It is over a century since Ivan Pavlov discovered that he could produce salivation in dogs by ringing a bell.  The dogs had been conditioned by hearing a ringing bell whenever they were fed and so in time would respond to the bell in the same way as they would to being fed.

This of course was a conditioned reflex, not a natural tendency, but an article I read recently suggests that there may be more that we can learn from associating sound and food.  A professor at Oxford University recently found that the taste of food is altered by the sounds that we hear when consuming it; low brass sounds create a bitter taste, whilst high-pitched melodies played on pianos or bells enhance sweetness.  (Maybe Caractacus Potts was onto something with his Toot Sweets).

I’ve known for sometime that Heston Blumenthal is a great believer in these effects having seen him conduct experiments with crisps or biscuits some time ago.  The sound of their crunch being as important as the actual sensation it seemed.  With a crisp manufacturer changing their packaging to make their product “sound fresher” there has to be something in it.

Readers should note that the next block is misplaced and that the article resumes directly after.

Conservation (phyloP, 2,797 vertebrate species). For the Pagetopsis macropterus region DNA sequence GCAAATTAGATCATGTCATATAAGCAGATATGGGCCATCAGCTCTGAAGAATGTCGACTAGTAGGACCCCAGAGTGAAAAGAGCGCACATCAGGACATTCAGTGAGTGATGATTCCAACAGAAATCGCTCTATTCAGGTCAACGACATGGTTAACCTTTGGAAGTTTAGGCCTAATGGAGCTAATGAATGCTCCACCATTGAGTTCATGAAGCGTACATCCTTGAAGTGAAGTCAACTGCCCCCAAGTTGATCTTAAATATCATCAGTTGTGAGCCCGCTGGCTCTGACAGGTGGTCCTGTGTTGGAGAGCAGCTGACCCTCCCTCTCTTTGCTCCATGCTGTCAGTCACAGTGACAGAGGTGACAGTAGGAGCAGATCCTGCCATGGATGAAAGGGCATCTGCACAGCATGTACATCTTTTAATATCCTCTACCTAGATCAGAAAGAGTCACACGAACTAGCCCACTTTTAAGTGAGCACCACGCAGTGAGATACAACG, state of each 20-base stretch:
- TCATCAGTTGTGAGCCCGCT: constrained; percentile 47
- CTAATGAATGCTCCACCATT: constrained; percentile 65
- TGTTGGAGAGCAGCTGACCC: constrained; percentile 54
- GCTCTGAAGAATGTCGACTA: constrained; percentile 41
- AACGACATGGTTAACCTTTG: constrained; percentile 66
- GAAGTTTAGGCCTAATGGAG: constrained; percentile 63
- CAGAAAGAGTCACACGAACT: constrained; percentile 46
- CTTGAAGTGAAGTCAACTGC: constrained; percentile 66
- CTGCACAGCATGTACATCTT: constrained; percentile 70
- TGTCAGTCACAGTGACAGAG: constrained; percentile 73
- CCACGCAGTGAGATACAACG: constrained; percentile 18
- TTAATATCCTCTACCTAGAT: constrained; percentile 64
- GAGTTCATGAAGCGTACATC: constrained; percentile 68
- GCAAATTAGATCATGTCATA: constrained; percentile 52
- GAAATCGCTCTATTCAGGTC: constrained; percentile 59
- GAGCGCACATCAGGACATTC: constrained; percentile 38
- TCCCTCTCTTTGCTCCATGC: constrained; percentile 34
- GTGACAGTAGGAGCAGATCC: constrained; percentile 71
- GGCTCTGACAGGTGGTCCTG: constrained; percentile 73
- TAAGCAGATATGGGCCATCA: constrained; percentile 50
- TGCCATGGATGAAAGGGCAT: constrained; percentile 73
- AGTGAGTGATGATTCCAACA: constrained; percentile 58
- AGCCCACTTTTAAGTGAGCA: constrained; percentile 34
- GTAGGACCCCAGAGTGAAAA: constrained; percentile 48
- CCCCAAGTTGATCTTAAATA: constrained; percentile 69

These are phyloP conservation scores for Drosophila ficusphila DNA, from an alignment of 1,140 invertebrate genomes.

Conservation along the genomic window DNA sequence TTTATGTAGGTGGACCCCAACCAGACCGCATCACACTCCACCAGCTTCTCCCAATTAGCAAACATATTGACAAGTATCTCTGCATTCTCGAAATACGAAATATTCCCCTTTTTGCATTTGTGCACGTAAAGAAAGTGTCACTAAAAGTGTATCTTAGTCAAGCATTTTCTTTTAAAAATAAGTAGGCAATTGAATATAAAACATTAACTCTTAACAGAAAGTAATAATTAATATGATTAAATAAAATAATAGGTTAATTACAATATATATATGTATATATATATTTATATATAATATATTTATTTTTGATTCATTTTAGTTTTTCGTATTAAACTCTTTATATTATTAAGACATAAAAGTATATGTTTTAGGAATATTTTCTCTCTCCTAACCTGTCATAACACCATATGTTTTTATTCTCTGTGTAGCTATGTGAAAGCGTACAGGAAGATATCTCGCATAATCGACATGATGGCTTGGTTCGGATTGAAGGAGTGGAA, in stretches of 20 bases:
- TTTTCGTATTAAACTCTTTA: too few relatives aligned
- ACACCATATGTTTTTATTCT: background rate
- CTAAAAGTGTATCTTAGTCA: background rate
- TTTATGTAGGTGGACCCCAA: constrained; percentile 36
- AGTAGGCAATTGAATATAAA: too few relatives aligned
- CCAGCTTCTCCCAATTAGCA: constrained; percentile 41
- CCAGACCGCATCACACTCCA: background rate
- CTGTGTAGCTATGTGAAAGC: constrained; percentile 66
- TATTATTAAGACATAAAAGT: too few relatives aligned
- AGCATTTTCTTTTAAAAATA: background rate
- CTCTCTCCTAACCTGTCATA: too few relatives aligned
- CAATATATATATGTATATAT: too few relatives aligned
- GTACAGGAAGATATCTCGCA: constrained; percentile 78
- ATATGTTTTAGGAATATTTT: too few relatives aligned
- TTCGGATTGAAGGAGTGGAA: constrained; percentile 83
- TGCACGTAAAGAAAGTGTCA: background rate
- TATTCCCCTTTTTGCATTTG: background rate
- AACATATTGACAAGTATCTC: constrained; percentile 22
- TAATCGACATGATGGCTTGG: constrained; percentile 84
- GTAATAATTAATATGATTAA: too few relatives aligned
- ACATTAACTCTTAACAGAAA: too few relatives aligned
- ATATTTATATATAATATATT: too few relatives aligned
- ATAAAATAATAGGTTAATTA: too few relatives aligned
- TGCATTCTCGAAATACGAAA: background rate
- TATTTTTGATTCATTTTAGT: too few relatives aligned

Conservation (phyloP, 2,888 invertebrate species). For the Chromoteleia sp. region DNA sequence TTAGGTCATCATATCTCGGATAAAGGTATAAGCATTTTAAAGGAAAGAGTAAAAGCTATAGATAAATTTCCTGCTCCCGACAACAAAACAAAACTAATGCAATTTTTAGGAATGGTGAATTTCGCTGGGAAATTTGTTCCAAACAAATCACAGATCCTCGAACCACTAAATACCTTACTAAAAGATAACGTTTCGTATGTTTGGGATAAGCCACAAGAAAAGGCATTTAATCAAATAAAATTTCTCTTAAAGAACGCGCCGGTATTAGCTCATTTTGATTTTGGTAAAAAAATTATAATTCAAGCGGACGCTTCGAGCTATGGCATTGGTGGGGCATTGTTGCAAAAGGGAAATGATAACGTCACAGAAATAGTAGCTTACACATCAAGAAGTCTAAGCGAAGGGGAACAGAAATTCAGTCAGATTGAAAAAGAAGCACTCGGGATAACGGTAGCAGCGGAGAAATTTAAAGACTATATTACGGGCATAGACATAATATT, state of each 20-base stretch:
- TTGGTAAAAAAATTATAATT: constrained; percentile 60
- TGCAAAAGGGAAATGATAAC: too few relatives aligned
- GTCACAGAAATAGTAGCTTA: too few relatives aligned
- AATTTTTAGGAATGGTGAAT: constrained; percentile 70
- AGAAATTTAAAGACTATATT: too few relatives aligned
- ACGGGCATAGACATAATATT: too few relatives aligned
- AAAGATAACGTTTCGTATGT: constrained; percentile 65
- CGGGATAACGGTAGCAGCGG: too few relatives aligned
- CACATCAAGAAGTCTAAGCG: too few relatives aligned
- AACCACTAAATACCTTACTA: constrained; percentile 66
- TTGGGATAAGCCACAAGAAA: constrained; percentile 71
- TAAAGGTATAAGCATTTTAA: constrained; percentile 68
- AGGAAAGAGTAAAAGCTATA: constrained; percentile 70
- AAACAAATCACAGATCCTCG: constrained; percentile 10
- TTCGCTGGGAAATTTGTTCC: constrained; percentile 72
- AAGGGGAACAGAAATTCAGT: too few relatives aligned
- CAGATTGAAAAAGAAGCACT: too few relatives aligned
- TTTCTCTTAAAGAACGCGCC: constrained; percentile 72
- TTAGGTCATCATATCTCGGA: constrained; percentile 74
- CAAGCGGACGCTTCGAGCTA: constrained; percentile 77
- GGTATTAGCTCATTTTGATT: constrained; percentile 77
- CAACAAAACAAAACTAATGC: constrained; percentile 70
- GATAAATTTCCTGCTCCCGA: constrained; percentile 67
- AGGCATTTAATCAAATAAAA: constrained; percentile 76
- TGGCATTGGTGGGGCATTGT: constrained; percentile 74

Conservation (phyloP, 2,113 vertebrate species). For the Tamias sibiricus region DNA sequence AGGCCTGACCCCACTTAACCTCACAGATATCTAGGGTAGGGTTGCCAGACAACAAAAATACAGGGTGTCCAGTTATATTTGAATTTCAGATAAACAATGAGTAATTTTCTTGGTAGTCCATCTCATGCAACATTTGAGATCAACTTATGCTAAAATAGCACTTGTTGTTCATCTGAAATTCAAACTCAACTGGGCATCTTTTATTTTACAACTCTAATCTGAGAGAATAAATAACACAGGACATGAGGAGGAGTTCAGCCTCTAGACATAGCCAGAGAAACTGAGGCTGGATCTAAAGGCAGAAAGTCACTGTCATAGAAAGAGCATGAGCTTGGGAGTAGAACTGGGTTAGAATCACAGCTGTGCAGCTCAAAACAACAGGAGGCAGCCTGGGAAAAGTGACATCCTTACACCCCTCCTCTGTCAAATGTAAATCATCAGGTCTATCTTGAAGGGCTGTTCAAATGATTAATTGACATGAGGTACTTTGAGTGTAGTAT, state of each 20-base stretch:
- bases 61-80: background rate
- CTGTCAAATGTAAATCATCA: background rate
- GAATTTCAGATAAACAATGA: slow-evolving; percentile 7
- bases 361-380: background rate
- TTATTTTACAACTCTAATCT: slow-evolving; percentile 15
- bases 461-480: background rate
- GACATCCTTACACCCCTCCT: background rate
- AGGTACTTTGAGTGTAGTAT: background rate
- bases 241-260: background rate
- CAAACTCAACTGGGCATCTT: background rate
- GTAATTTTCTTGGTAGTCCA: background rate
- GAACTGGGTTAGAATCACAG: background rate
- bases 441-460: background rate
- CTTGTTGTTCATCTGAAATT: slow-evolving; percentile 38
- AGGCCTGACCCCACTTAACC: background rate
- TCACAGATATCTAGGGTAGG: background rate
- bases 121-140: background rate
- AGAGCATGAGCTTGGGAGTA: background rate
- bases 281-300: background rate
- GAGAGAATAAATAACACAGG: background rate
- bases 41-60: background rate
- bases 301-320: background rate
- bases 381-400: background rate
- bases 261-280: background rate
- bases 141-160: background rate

Today’s portrait is of local butcher and award-winning sausage maker Paul from East Boldon.  I was certainly salivating when in his shop today, but that was from the wonderful spicy aromas within rather than any sonic conditioning.  Nevertheless it does raise an important point.  Should he get a bell for his bicycle?


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